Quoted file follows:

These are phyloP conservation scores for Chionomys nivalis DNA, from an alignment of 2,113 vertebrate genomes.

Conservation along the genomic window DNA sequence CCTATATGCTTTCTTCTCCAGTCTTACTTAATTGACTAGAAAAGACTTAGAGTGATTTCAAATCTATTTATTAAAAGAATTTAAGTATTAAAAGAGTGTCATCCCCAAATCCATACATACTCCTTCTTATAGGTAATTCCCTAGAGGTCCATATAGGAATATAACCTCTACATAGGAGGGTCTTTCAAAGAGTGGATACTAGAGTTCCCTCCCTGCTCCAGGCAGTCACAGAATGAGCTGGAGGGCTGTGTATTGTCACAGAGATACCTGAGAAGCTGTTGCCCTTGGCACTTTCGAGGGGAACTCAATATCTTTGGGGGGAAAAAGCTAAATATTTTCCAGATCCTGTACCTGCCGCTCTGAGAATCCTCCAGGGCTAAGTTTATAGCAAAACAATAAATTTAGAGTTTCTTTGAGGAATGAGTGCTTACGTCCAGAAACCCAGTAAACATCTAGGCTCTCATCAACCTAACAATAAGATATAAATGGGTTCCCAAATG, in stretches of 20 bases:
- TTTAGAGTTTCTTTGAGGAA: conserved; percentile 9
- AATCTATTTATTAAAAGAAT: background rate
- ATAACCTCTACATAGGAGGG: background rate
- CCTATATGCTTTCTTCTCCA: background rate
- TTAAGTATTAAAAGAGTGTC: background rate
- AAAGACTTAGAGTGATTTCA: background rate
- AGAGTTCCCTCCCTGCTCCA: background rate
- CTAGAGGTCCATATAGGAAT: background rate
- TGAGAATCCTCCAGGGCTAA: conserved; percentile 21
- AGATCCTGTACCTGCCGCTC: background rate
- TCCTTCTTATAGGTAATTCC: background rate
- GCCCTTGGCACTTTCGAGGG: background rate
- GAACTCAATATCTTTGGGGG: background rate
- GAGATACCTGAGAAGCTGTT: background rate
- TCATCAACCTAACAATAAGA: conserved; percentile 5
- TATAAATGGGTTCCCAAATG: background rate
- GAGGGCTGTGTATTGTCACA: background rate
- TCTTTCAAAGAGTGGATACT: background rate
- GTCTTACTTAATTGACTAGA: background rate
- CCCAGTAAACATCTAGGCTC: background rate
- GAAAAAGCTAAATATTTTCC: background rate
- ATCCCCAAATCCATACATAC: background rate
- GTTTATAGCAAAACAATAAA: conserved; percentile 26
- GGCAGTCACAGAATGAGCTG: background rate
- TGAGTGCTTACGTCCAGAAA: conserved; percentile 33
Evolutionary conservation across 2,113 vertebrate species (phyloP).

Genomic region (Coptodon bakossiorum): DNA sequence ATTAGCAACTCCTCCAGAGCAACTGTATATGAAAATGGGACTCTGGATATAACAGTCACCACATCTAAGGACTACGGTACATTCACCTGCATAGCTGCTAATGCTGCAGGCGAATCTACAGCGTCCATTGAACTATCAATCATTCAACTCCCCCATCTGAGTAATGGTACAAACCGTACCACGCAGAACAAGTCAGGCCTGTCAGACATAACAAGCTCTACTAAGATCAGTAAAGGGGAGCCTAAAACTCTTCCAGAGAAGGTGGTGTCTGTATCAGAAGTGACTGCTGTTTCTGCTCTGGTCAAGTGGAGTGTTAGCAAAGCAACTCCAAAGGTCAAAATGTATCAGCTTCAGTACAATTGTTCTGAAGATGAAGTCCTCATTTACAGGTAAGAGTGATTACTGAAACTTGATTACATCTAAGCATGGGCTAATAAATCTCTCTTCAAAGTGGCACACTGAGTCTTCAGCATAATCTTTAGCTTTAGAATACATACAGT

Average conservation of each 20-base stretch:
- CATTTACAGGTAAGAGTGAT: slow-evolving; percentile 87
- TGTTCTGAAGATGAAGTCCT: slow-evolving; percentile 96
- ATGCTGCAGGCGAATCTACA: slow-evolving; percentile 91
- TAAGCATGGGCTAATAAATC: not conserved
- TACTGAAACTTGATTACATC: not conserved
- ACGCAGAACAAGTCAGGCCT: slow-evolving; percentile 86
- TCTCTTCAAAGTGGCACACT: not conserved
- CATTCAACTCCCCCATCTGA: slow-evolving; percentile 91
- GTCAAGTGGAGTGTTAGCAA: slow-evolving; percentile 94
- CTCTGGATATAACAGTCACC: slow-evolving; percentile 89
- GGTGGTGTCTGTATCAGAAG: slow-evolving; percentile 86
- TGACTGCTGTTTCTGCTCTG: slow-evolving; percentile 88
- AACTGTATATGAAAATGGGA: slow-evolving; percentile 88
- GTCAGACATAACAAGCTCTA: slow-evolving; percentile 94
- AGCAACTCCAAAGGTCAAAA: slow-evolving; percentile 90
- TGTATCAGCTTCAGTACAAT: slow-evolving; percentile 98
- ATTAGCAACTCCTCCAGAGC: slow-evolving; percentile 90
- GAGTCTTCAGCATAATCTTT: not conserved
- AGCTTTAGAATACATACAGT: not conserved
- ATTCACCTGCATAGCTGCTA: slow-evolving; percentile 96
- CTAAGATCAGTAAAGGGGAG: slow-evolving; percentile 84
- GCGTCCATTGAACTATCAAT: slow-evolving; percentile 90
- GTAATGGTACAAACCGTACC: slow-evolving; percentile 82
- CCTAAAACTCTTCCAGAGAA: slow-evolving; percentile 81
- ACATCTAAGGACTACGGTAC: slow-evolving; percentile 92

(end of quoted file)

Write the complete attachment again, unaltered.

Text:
These are phyloP conservation scores for Chionomys nivalis DNA, from an alignment of 2,113 vertebrate genomes.

Conservation along the genomic window DNA sequence CCTATATGCTTTCTTCTCCAGTCTTACTTAATTGACTAGAAAAGACTTAGAGTGATTTCAAATCTATTTATTAAAAGAATTTAAGTATTAAAAGAGTGTCATCCCCAAATCCATACATACTCCTTCTTATAGGTAATTCCCTAGAGGTCCATATAGGAATATAACCTCTACATAGGAGGGTCTTTCAAAGAGTGGATACTAGAGTTCCCTCCCTGCTCCAGGCAGTCACAGAATGAGCTGGAGGGCTGTGTATTGTCACAGAGATACCTGAGAAGCTGTTGCCCTTGGCACTTTCGAGGGGAACTCAATATCTTTGGGGGGAAAAAGCTAAATATTTTCCAGATCCTGTACCTGCCGCTCTGAGAATCCTCCAGGGCTAAGTTTATAGCAAAACAATAAATTTAGAGTTTCTTTGAGGAATGAGTGCTTACGTCCAGAAACCCAGTAAACATCTAGGCTCTCATCAACCTAACAATAAGATATAAATGGGTTCCCAAATG, in stretches of 20 bases:
- TTTAGAGTTTCTTTGAGGAA: conserved; percentile 9
- AATCTATTTATTAAAAGAAT: background rate
- ATAACCTCTACATAGGAGGG: background rate
- CCTATATGCTTTCTTCTCCA: background rate
- TTAAGTATTAAAAGAGTGTC: background rate
- AAAGACTTAGAGTGATTTCA: background rate
- AGAGTTCCCTCCCTGCTCCA: background rate
- CTAGAGGTCCATATAGGAAT: background rate
- TGAGAATCCTCCAGGGCTAA: conserved; percentile 21
- AGATCCTGTACCTGCCGCTC: background rate
- TCCTTCTTATAGGTAATTCC: background rate
- GCCCTTGGCACTTTCGAGGG: background rate
- GAACTCAATATCTTTGGGGG: background rate
- GAGATACCTGAGAAGCTGTT: background rate
- TCATCAACCTAACAATAAGA: conserved; percentile 5
- TATAAATGGGTTCCCAAATG: background rate
- GAGGGCTGTGTATTGTCACA: background rate
- TCTTTCAAAGAGTGGATACT: background rate
- GTCTTACTTAATTGACTAGA: background rate
- CCCAGTAAACATCTAGGCTC: background rate
- GAAAAAGCTAAATATTTTCC: background rate
- ATCCCCAAATCCATACATAC: background rate
- GTTTATAGCAAAACAATAAA: conserved; percentile 26
- GGCAGTCACAGAATGAGCTG: background rate
- TGAGTGCTTACGTCCAGAAA: conserved; percentile 33
Evolutionary conservation across 2,113 vertebrate species (phyloP).

Genomic region (Coptodon bakossiorum): DNA sequence ATTAGCAACTCCTCCAGAGCAACTGTATATGAAAATGGGACTCTGGATATAACAGTCACCACATCTAAGGACTACGGTACATTCACCTGCATAGCTGCTAATGCTGCAGGCGAATCTACAGCGTCCATTGAACTATCAATCATTCAACTCCCCCATCTGAGTAATGGTACAAACCGTACCACGCAGAACAAGTCAGGCCTGTCAGACATAACAAGCTCTACTAAGATCAGTAAAGGGGAGCCTAAAACTCTTCCAGAGAAGGTGGTGTCTGTATCAGAAGTGACTGCTGTTTCTGCTCTGGTCAAGTGGAGTGTTAGCAAAGCAACTCCAAAGGTCAAAATGTATCAGCTTCAGTACAATTGTTCTGAAGATGAAGTCCTCATTTACAGGTAAGAGTGATTACTGAAACTTGATTACATCTAAGCATGGGCTAATAAATCTCTCTTCAAAGTGGCACACTGAGTCTTCAGCATAATCTTTAGCTTTAGAATACATACAGT

Average conservation of each 20-base stretch:
- CATTTACAGGTAAGAGTGAT: slow-evolving; percentile 87
- TGTTCTGAAGATGAAGTCCT: slow-evolving; percentile 96
- ATGCTGCAGGCGAATCTACA: slow-evolving; percentile 91
- TAAGCATGGGCTAATAAATC: not conserved
- TACTGAAACTTGATTACATC: not conserved
- ACGCAGAACAAGTCAGGCCT: slow-evolving; percentile 86
- TCTCTTCAAAGTGGCACACT: not conserved
- CATTCAACTCCCCCATCTGA: slow-evolving; percentile 91
- GTCAAGTGGAGTGTTAGCAA: slow-evolving; percentile 94
- CTCTGGATATAACAGTCACC: slow-evolving; percentile 89
- GGTGGTGTCTGTATCAGAAG: slow-evolving; percentile 86
- TGACTGCTGTTTCTGCTCTG: slow-evolving; percentile 88
- AACTGTATATGAAAATGGGA: slow-evolving; percentile 88
- GTCAGACATAACAAGCTCTA: slow-evolving; percentile 94
- AGCAACTCCAAAGGTCAAAA: slow-evolving; percentile 90
- TGTATCAGCTTCAGTACAAT: slow-evolving; percentile 98
- ATTAGCAACTCCTCCAGAGC: slow-evolving; percentile 90
- GAGTCTTCAGCATAATCTTT: not conserved
- AGCTTTAGAATACATACAGT: not conserved
- ATTCACCTGCATAGCTGCTA: slow-evolving; percentile 96
- CTAAGATCAGTAAAGGGGAG: slow-evolving; percentile 84
- GCGTCCATTGAACTATCAAT: slow-evolving; percentile 90
- GTAATGGTACAAACCGTACC: slow-evolving; percentile 82
- CCTAAAACTCTTCCAGAGAA: slow-evolving; percentile 81
- ACATCTAAGGACTACGGTAC: slow-evolving; percentile 92